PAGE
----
There is a growing rift between Cyprus’s central bank governor–who was appointed last year by the communist government in power at the time–and the center-right government in power now. Panicos Demetriades, who is central bank governor of Cyprus, faces growing pressure to resign. An investigation has been started by the Cypriot parliament against Demetriades, the appointment of his deputy has been withdrawn by the island’s President and three officials in the Cypriot central bank have resigned, according to Reuters.
The drama has started to reach the shores of Europe. Mario Draghi, president of the European Central Bank, wrote Cypriot President Nicos Anastasiades and told him that forcing Demetriades out could be grounds for the European Court of Justice to intervene. A central bank governor can only be dismissed if “he no longer fulfils the conditions required for the performance of his duties, or if he is guilty of serious misconduct,” according to Reuters.
Cypriot President Anastasiades said he was “frankly, very saddened” by the disagreement between his government and the ECB when asked to comment by reporters. Meanwhile, Demetriades reaffirmed his commitment to working with the central-right government now in power on the island: “My intention to work with the country’s democratic institutions is a given…We are ready to respond to every call for cooperation and coordination for the benefit of this country always, however within the framework of total respect towards the central bank’s independence, as stipulated by the ECB”…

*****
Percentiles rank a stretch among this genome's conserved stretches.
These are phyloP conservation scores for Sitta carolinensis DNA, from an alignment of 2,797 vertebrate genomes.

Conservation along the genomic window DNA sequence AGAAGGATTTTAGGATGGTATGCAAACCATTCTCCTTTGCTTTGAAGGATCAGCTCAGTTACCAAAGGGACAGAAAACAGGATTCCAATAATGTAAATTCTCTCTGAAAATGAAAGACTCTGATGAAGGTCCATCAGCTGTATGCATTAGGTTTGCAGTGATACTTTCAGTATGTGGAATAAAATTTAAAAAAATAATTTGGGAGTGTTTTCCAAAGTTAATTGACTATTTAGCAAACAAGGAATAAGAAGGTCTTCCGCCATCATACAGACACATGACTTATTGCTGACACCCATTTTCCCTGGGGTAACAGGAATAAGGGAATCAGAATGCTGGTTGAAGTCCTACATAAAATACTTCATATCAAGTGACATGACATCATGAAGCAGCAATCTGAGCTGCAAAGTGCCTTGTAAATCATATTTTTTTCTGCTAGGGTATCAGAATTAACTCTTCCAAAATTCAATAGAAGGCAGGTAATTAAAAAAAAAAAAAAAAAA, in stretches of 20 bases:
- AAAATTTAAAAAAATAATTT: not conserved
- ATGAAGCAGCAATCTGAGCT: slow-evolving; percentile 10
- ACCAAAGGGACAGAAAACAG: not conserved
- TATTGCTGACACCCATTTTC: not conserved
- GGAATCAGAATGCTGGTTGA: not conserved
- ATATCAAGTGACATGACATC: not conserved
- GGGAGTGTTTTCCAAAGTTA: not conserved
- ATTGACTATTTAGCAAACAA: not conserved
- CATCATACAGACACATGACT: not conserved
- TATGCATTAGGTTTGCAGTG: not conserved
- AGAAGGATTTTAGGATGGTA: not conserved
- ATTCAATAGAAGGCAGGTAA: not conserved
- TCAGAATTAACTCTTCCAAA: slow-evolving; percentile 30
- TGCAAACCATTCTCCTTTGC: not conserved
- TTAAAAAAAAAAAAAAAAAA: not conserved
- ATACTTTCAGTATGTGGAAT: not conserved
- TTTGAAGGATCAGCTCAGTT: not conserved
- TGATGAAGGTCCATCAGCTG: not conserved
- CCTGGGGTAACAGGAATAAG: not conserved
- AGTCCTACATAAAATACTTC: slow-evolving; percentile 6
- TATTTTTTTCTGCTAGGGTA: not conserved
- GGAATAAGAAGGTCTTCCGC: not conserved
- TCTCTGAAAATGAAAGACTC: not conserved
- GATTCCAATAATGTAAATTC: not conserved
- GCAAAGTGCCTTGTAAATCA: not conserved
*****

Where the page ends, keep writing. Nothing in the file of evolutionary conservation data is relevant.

The investigation by the Cypriot parliament against Demetriades looks to find out if he provided enough information during the government’s investigation into the cause of the collapse of the two largest lenders in Cyprus. This collapse has left the Cypriot economy in serious trouble. Huge losses were imposed on depositors for Cyprus to qualify for a $13 billion EU and IMF bailout, which has since been deemed not large enough. According to the Guardian, “the crisis-hit country will be forced to find an extra 6bn euros (5bn pounds) to contribute to its own bailout, much of which is expected to come from savers at its struggling banks.”
Besides political pressure, Demetriades faces death threats. He said in an interview that he faces “death threats not only to myself, but toward my children and my wife,” according to Bloomberg. He also has to deal with the Cypriot government acting on financial matters without consulting him: “The government seems to have committed to a sale of state gold without consulting the central bank…[there is] constant interference in relation to the management of the banks under resolution.” A Cypriot government spokesman — Christos Stylianides — said the government respects the independence of the central bank and that Demetriades is expected to explain his comment.
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